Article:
USM Open Source History Text: The World at War: World History 1914-1945

Conclusion to A New Middle East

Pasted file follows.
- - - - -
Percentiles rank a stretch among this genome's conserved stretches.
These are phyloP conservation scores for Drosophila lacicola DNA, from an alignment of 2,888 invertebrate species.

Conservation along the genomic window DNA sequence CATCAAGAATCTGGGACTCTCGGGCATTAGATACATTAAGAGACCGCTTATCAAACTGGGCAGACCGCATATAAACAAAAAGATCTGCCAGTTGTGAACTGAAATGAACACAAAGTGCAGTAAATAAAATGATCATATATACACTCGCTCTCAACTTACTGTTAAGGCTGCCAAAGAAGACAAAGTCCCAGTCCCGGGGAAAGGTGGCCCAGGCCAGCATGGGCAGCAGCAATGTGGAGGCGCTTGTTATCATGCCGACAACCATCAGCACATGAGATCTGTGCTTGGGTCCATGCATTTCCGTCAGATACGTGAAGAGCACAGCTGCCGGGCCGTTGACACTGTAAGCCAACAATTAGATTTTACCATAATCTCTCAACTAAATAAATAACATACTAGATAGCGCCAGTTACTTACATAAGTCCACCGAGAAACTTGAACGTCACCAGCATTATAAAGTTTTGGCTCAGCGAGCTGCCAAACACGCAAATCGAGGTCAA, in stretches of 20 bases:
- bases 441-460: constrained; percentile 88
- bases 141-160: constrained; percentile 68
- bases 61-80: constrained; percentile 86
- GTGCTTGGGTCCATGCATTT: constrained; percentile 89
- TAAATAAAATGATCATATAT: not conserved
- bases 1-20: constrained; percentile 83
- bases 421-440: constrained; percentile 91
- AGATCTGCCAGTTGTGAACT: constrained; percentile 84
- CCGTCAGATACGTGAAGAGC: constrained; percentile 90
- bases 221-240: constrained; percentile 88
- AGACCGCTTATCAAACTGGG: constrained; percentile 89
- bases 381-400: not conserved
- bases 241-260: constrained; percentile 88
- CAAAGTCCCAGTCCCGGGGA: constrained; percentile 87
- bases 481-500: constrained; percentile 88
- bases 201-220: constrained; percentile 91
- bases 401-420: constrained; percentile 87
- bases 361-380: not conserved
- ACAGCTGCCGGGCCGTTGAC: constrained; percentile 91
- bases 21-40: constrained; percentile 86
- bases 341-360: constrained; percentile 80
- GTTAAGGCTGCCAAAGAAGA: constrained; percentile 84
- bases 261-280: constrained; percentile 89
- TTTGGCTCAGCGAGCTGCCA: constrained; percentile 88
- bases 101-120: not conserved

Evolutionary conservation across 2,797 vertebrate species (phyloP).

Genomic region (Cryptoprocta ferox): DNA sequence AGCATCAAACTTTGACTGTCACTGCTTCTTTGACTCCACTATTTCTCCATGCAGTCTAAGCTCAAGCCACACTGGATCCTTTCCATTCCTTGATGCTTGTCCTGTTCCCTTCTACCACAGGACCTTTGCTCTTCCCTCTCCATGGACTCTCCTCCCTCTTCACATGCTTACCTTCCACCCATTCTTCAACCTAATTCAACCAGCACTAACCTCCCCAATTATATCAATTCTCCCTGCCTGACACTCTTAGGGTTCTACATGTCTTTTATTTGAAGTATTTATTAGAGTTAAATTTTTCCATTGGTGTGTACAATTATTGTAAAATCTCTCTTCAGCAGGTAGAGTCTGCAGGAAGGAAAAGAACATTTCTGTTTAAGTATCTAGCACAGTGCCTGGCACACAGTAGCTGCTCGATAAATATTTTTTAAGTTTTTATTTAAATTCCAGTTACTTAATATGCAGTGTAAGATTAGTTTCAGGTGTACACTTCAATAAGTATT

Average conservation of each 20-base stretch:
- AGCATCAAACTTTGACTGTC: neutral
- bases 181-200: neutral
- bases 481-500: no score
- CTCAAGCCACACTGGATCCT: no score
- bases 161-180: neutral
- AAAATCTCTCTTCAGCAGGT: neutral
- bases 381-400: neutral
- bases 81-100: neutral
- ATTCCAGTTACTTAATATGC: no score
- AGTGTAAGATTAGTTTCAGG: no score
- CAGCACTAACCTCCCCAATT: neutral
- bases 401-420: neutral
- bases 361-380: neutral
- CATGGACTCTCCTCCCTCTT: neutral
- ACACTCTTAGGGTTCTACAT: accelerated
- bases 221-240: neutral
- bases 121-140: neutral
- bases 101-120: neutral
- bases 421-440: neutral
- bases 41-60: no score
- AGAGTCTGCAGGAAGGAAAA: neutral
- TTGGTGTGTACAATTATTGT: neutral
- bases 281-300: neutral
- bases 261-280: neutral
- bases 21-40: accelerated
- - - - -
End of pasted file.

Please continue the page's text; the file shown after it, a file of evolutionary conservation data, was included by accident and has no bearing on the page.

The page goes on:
We will come back to the situation on the Arabian Peninsula later in the semester when we look at “three reactions to modernity.” In the meantime, let’s sum up the situation in the Middle East between the world wars in a few quick sentences. Like in Europe, the victorious powers, foremost England and France, carved up the former imperial territories of the Ottoman Empire in order to maximize their strategic interests. Because these interests were often at odds with local traditions and constellations of power, the balance of the entire region was upset. The formation of Iraq, for example, or the artificial divisions of Syria and Lebanon, or the creation of out thin air of Trans-Jordan, created a false sense of stability, propped up by imperial military and economic power. Popular uprising against these colonial arrangements was constant, only to be quelled with overpowering violence or aggressive domestic political agendas. In the end, all of these countries sought a way out of their subservient status—adopting various ways to create a counter-force to imperial rule. Some countries (like Iran, Turkey, and Egypt) strove to increase sentiments of nationalism. Other countries, like Syria or Saudi Arabia, looked to Pan-Arabism or Islamic fundamentalism. Many nations, like Iraq and Lebanon, experienced wave after wave of violence. Throughout all this, Western interests, European and American, maneuvered to increase their exploitation of Middle Eastern oil and trade.

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